By BENJIE OLIVEROS
Progressive groups were quite busy this June 12, the 116th anniversary of Philippine Independence, as well as in recent months. In the morning of June 12, there was a march toward the US embassy to protest the sell-out, nay giving away, of Philippine sovereignty through the signing of the Enhanced Defense Cooperation Agreement. The agreement is being deemed as worse than the US-RP Military Bases Agreement, which was junked in 1991, because it makes the whole country a US military base as compared to before when there were just two major US military installations: Subic Naval Base and Clark Air Base; the soon-to-be identified sites of US military facilities are being given without rent and tax, with a free radio spectrum to boot, while the US used to pay rent for the two military bases; and the EDCA could be renewed automatically while the former military bases agreement had to be renegotiated each time it expired. The Aquino government was not even given a reassurance that the US would support the country’s claim to the contested islands against China, much less get the military support that it has been begging for in case the conflict erupts into a shooting war.
In the afternoon, there was a rally against what people suspect as a cover-up being cooked by the Aquino administration to protect itself and its allies from being dragged into the P10 billion pork barrel scam involving Janet Lim-Napoles. The corruption scandal is inching toward Malacañang, especially after more than a hundred lawmakers and senators, including members of the ruling Liberal Party and its allies, and at least two of Aquino’s most trusted Cabinet secretaries Budget Sec. Florencio “Butch” Abad and Agriculture Sec. Prospero Alcala’s, plus possibly Exec. Sec. Paquito Ochoa, were named in the scam.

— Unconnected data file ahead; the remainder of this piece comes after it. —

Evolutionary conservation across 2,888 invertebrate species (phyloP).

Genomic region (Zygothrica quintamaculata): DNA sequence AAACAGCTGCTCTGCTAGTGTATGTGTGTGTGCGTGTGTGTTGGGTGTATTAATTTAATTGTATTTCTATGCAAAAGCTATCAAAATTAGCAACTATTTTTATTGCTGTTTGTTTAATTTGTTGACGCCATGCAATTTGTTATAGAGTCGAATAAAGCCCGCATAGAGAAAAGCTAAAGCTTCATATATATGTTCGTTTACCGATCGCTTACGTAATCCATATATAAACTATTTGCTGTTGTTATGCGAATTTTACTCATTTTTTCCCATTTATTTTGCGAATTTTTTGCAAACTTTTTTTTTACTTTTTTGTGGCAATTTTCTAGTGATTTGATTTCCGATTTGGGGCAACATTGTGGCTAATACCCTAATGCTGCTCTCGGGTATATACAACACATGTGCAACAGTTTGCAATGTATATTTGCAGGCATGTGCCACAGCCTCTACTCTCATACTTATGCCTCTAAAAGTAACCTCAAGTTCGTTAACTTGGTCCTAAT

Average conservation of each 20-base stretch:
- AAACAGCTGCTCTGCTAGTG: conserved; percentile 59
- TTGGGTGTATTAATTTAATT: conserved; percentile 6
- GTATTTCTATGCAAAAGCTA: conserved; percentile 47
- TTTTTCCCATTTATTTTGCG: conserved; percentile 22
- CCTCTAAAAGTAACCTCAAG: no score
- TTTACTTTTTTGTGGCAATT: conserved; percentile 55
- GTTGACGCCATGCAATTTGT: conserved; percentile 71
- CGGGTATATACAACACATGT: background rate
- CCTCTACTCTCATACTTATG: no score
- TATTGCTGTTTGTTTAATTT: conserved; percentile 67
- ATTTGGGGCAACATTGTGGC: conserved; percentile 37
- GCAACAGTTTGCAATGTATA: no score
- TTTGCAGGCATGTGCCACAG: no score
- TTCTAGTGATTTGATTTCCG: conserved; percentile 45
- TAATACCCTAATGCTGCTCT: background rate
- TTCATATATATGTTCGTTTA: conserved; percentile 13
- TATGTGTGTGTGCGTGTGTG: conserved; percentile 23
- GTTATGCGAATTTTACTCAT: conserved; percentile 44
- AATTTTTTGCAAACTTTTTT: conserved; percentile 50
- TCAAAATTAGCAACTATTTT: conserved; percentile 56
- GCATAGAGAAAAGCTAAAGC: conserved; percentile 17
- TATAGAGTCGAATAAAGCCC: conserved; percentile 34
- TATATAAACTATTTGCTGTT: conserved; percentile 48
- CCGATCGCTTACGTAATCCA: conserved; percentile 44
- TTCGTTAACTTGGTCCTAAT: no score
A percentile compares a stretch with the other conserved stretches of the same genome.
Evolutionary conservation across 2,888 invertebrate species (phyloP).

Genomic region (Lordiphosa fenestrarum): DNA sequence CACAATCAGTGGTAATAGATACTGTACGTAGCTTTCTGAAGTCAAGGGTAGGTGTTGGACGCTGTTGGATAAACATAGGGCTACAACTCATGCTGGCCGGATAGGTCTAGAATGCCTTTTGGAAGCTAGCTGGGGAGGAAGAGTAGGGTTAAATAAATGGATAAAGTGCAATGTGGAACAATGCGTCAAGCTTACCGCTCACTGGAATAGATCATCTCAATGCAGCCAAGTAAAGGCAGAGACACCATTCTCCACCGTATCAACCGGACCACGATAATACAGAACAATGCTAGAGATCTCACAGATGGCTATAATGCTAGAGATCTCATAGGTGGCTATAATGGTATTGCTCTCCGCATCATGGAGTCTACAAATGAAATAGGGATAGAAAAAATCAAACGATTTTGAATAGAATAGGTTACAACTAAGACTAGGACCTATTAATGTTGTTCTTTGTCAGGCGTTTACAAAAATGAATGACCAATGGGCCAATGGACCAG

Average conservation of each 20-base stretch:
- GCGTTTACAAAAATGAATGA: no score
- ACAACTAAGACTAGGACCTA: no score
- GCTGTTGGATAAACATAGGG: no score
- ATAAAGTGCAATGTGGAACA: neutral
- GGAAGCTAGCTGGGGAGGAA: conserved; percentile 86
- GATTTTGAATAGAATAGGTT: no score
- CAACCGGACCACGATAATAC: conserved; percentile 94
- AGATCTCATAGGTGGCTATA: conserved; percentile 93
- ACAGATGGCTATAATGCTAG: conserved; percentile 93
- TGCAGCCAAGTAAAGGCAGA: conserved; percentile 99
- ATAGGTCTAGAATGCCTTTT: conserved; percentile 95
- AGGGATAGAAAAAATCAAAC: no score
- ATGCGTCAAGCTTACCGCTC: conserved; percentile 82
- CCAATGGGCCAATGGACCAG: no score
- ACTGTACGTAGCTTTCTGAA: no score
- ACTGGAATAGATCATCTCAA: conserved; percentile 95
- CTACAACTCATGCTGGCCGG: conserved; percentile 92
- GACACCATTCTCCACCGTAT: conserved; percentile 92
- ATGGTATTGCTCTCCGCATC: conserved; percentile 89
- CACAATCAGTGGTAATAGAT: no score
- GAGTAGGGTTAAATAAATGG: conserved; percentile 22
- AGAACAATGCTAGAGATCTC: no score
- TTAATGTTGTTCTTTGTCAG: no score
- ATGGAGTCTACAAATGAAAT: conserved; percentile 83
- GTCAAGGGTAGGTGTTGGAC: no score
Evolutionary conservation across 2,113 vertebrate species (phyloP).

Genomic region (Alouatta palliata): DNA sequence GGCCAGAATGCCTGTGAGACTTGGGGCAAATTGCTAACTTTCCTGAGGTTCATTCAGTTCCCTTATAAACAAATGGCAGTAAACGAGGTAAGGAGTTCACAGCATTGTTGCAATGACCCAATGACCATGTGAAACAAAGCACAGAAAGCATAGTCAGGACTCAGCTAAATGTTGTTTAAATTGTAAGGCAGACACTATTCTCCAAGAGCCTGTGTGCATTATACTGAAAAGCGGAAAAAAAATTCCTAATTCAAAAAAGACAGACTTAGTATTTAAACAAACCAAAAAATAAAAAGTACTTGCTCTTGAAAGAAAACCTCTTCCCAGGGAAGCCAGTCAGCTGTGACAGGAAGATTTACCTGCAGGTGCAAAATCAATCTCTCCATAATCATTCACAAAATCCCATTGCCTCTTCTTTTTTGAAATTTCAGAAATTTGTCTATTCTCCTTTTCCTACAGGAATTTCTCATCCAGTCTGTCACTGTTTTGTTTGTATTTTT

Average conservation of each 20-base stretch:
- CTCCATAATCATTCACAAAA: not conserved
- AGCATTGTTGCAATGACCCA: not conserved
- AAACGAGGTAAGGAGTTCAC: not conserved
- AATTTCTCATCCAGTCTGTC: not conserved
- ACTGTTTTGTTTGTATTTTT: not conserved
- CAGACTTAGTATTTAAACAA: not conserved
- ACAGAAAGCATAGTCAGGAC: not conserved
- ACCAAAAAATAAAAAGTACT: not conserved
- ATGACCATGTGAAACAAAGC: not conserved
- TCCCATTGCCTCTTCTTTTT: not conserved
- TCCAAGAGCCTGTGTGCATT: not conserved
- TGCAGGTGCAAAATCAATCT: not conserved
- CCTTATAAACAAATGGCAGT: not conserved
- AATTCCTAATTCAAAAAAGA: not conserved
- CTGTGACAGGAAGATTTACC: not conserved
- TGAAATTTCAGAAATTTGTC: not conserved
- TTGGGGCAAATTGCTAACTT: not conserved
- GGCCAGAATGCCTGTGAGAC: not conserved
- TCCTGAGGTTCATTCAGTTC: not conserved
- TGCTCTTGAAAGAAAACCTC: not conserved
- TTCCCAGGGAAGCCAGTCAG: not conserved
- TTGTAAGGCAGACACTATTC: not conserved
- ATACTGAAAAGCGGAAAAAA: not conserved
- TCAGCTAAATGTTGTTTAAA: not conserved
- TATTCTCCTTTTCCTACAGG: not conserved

During the early part of June, the Kilusang Magbubukid ng Pilipinas held a protest caravan to condemn the absence of a genuine agrarian reform program. Instead, the Aquino government declared that it would push for the extension of the Comprehensive Agrarian Reform Program, which has been in effect for 26 years already without making a dent in the problem of landlessness.
Also human rights and media groups have been protesting against the continuing impunity in human rights violations, especially extrajudicial killings and enforced disappearances, and killings of journalists. Meanwhile, justice remains elusive for the victims of human rights violations and their families. While the Aquino government claims to be for democracy, it has been ignoring the pleas of relatives of victims of enforced disappearances to surface or at least for an accounting of the status of their disappeared kin.
Early in the week, public school teachers have been threatening to launch a mass leave to push its bid for a salary increase. Workers and government employees are likewise pushing for salary increases.
Violations against national sovereignty and patrimony, large-scale and systemic corruption, landlessness, impunity in human rights violations and killings of journalists are incongruous to freedom and democracy. The fact that these problems and issues are worsening belies the Aquino government’s claim that it is democratic and that ours is a free nation. Nor could the Aquino government cite that since the people could hold protest actions demonstrates that democracy is at work. On the contrary, this shows that the government is undemocratic and that the people have taken up the struggle for genuine freedom and democracy.